Contain Rainwater For Gardens and Lawns, Fight the Drought with Harvested Rain Water

Contain Rainwater For Gardens and Lawns, Fight the Drought with Harvested Rain Water

The entirety of the West Coast is currently in the midst of one of the worst droughts in recent history. In fact, in California, the U.S. Drought Monitor notes that over 70 percent of the state suffers from extreme drought, and in Nevada, 76 percent suffers from severe drought too. However, scientists and climatologists are hopeful that the upcoming winter (and the accompanying El Nino, which is expected to peak later this fall) will bring plenty of rain to the West Coast, which should help to combat the effects of the drought. In fact, if you happen to live in an area that’s affected by the drought, then you might consider installing some rain barrels on your property to catch some of the expected precipitation later this year. With just a single inch of rain, over 900 gallons of runoff can pour from your roof—that’s water that you can honestly put to good use!

If you live in an urban area like Los Angeles, then it’s important to remember that rainwater shouldn’t be used for consumption—because urban areas often have a fair amount of air pollution, much of that will actually end up in the rainwater. However, like grey water, rainwater can be used to help water decorative plants in your front yard. Due to the drought, it can actually be fairly expensive to maintain a green, lush lawn throughout the year. However, by using rainwater, you can help to offset some of the cost associated with watering your lawn on a regular basis. Furthermore, some experts in urban design note that collecting rainwater helps to prevent pollution runoff into local water tables—pollutants often build up on surfaces (like roads) throughout the dry months, and the first big rain will usually wash those chemicals into nearby streams and rivers. But by collecting rain, you can help to prevent that initial burst of pollution runoff. Lastly, some states have different policies regarding rainwater collecting, so before you think to install a rain barrel in your yard, make sure to check your local laws.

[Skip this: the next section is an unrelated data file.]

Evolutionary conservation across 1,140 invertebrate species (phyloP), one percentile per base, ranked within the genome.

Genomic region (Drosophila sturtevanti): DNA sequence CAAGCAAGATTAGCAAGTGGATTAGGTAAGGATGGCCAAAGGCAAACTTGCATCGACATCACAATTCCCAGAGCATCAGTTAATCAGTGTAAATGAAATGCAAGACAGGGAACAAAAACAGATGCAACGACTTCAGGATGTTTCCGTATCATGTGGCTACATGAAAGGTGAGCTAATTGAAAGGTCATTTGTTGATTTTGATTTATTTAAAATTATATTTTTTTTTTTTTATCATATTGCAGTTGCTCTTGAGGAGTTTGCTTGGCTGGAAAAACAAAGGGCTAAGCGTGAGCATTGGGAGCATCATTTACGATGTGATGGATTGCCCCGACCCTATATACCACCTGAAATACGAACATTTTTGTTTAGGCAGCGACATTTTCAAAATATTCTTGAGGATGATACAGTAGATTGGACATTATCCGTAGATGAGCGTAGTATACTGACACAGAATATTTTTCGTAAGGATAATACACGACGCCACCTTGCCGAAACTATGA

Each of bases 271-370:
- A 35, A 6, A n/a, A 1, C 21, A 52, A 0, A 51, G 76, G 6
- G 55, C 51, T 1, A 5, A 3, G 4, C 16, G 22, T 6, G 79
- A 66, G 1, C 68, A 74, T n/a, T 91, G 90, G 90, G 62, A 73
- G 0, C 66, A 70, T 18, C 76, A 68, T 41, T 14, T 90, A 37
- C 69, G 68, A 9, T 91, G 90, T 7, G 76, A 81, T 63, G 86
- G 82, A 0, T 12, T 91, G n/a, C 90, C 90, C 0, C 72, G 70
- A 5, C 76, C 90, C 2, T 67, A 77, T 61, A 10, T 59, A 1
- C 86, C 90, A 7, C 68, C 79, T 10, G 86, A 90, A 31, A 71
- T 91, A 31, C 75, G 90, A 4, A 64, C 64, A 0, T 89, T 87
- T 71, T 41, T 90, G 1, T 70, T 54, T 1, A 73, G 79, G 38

Installing a rain barrel is very straightforward. All that you need to do is to purchase a barrel that can collect a fair amount of water (anything over 40 gallons is a good call), and you simply attach the barrel to a downspout—then you’re done! There are a number of different choices available when it comes to rain barrels. You can always go with your standard plastic rain barrel, or you can upgrade, and go for something a little more expensive that might match your house a bit better. There are some, like the RTS Rain Fountain Rain Collector or the 105-Gallon Brick Wall Rain Barrel, that are designed to mimic natural features of your home, as they actually look like stone vessels or mini-brick walls. Collecting rainwater is pretty simple, as all you need is a decent barrel and a little bit of rain to get started.

Source: https://pro.com/blog/harvest-rainwater-gardens-yards/
http://www.capradio.org/articles/2015/07/16/california-drought-forecast-to-persist,-intensify-through-october/
https://stateimpact.npr.org/texas/2013/04/16/raindrops-may-be-falling-on-your-house-but-you-still-cant-drink-them/

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